In Queensland and NSW, where the ashes of those tired ALP state regimes are barely cold, the conservative parties find themselves with their backs against the wall already, in a phenomenon some say is linked to a compress­ion in the media and political cycle. “I think the orthodoxy is changing — the more rapid media cycle means we are more likely to see one-term governments,’’ one senior figure from the former Gillard government said.

The ICAC in NSW, a creation of the Liberal Party, has proved adept at chewing up the political careers of its political representatives, but voters will have long memories of the dysfunction and criminality that infested the ALP during its time in government.   It has been a particularly bruising few months for the Coalition in NSW — Abbott’s own political base — but the outlook is not as bleak as recent events suggest.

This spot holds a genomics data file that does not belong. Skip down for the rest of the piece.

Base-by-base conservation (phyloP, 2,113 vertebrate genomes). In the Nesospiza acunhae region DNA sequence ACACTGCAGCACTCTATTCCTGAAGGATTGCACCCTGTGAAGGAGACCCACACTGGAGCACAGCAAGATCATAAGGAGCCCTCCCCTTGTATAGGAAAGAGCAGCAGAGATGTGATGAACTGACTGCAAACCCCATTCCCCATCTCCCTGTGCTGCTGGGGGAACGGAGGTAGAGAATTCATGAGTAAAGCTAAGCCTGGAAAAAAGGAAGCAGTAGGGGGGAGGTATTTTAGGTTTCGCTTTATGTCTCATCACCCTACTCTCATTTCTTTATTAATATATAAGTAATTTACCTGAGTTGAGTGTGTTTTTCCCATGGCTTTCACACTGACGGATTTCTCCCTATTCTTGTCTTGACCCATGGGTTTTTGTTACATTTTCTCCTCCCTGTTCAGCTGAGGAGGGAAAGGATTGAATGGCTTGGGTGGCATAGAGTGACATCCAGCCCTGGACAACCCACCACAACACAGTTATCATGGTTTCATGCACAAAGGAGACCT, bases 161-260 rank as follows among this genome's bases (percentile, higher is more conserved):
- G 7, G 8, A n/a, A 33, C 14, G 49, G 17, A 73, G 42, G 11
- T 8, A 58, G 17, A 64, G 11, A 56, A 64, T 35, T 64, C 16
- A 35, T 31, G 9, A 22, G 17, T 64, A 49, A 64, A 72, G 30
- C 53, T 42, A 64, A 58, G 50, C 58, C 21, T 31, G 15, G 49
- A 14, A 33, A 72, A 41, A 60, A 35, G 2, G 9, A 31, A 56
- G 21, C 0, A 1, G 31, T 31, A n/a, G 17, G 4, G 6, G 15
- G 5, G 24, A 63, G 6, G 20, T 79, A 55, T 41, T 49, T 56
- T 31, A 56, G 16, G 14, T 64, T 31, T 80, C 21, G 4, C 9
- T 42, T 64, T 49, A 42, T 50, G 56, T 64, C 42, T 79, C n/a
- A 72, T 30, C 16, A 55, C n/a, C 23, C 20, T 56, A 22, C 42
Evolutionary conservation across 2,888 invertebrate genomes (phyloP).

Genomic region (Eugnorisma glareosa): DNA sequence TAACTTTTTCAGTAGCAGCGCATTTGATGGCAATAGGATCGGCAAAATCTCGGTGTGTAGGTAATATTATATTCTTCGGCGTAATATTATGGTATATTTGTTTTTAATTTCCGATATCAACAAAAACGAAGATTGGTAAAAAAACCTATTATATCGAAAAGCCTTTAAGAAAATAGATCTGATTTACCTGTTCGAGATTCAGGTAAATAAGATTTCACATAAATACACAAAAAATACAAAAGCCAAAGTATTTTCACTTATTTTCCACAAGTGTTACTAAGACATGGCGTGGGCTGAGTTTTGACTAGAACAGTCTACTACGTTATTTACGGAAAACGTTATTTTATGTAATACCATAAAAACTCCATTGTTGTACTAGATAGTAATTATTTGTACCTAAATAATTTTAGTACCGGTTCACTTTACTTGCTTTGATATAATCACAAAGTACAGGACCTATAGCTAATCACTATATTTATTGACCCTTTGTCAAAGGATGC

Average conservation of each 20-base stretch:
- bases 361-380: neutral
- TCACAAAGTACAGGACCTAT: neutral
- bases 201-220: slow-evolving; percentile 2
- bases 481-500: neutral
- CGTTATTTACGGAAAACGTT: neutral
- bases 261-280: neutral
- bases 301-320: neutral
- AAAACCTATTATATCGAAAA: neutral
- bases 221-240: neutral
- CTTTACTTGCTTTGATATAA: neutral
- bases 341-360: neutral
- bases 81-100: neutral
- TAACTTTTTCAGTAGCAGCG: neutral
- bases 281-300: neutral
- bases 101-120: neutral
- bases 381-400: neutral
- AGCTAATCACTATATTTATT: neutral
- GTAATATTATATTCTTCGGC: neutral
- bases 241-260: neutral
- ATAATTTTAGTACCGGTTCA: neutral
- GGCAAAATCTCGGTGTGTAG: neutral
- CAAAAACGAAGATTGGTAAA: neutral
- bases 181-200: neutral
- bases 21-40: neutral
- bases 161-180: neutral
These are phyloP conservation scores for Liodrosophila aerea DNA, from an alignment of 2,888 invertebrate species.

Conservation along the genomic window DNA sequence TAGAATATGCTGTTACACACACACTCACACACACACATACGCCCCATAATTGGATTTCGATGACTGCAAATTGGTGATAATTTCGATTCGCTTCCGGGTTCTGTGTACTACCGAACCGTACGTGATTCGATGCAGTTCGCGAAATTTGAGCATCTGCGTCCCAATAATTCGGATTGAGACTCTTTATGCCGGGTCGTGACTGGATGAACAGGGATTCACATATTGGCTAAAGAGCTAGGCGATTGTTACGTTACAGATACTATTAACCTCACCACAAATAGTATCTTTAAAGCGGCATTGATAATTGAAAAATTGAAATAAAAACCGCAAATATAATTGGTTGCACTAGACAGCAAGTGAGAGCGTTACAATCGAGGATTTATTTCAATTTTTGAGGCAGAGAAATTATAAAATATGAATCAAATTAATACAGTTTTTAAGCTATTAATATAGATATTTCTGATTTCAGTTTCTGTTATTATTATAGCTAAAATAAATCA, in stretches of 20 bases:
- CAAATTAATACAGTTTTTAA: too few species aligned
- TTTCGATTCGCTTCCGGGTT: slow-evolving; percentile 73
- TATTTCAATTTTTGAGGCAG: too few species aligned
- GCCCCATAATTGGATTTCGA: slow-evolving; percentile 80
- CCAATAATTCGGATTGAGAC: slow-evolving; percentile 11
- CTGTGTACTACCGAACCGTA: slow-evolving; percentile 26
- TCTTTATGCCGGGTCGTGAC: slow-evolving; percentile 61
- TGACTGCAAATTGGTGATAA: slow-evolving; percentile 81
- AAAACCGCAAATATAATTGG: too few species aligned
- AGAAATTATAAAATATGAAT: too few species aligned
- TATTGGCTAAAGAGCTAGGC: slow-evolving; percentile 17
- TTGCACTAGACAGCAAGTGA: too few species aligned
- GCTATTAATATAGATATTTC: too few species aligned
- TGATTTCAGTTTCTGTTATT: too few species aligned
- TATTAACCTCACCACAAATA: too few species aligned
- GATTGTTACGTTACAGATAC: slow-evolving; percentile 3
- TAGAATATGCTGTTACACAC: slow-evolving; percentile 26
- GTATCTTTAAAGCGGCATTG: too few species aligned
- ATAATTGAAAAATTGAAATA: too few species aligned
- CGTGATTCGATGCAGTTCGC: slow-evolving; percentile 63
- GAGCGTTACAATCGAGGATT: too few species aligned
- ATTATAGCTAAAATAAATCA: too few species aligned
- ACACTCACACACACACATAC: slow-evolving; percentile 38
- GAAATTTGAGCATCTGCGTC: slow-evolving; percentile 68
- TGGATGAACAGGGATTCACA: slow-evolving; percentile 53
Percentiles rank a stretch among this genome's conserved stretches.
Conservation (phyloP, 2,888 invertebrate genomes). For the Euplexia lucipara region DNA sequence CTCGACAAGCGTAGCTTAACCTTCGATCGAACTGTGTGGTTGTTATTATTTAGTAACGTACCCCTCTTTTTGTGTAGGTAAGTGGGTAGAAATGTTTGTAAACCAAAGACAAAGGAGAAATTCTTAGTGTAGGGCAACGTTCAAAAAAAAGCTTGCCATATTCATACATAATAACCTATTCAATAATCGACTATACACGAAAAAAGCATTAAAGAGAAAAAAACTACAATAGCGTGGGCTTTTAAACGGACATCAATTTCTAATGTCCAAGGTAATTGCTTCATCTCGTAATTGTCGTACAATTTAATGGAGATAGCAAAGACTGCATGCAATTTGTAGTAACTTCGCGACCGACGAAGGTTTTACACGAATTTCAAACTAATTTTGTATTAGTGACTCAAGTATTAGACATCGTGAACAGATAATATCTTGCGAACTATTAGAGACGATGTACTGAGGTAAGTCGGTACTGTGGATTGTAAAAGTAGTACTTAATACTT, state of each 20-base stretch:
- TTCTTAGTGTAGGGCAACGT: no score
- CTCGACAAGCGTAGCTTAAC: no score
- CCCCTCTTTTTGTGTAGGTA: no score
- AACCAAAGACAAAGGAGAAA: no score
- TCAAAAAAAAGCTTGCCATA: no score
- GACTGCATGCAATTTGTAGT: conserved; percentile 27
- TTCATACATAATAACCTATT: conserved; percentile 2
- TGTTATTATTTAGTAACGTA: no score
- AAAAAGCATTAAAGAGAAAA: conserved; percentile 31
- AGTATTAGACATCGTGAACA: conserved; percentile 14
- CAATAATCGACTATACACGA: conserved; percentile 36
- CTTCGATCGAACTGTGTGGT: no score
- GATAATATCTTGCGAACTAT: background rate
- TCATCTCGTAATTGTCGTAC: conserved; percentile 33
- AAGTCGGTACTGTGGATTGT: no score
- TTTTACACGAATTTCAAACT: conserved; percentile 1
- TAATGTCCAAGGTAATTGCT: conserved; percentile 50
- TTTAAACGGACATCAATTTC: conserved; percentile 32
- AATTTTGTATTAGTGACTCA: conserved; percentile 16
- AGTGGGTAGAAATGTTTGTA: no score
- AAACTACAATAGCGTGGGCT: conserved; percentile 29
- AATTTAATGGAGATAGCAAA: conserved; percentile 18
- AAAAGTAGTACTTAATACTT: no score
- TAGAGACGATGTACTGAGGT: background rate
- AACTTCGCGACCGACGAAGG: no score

Ordinarily, a corruption scandal that forced the resignation of a state premier and two ministers, and led to three party members sitting on the crossbenches as independents, would suggest a government in crisis. Even on the electoral skids.   But Premier Mike Baird has a huge buffer in the parliament and recent polls still put the Coalition ahead in NSW, 53 per cent to 47 per cent, despite the ICAC-related difficulties.